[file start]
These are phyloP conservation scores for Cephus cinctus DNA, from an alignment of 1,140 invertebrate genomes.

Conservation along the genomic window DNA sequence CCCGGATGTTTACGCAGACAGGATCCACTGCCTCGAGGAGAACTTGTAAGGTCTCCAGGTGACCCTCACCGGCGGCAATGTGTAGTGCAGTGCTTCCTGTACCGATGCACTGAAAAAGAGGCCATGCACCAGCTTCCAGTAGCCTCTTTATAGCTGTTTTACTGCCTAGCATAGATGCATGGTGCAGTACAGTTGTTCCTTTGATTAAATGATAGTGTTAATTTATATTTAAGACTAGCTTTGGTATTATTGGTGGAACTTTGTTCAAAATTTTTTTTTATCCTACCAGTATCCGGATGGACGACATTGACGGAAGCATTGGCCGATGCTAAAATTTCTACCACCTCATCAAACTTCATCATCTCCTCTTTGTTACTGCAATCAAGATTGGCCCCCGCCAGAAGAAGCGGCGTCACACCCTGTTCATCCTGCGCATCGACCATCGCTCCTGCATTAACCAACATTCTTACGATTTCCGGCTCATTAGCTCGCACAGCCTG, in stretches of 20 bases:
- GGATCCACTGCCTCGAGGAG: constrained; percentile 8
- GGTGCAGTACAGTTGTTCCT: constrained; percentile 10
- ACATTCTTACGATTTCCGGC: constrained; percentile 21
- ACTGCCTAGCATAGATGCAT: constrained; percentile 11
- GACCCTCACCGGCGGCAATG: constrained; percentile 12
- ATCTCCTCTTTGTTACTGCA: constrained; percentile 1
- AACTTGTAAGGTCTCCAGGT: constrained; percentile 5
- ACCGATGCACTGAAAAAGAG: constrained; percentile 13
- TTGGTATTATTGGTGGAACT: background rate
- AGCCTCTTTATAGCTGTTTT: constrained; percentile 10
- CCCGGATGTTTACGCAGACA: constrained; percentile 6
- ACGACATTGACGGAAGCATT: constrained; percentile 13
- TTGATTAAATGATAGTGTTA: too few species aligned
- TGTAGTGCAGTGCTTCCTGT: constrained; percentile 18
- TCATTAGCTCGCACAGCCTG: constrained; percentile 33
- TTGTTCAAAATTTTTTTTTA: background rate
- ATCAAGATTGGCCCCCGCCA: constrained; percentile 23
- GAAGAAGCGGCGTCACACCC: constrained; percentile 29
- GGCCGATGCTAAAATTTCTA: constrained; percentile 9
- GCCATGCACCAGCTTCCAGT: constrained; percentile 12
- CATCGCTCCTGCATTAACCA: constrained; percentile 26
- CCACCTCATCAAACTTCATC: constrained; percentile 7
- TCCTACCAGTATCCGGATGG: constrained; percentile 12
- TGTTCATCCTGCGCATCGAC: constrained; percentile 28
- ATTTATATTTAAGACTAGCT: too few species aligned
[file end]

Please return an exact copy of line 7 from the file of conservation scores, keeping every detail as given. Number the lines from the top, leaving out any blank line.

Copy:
- GACCCTCACCGGCGGCAATG: constrained; percentile 12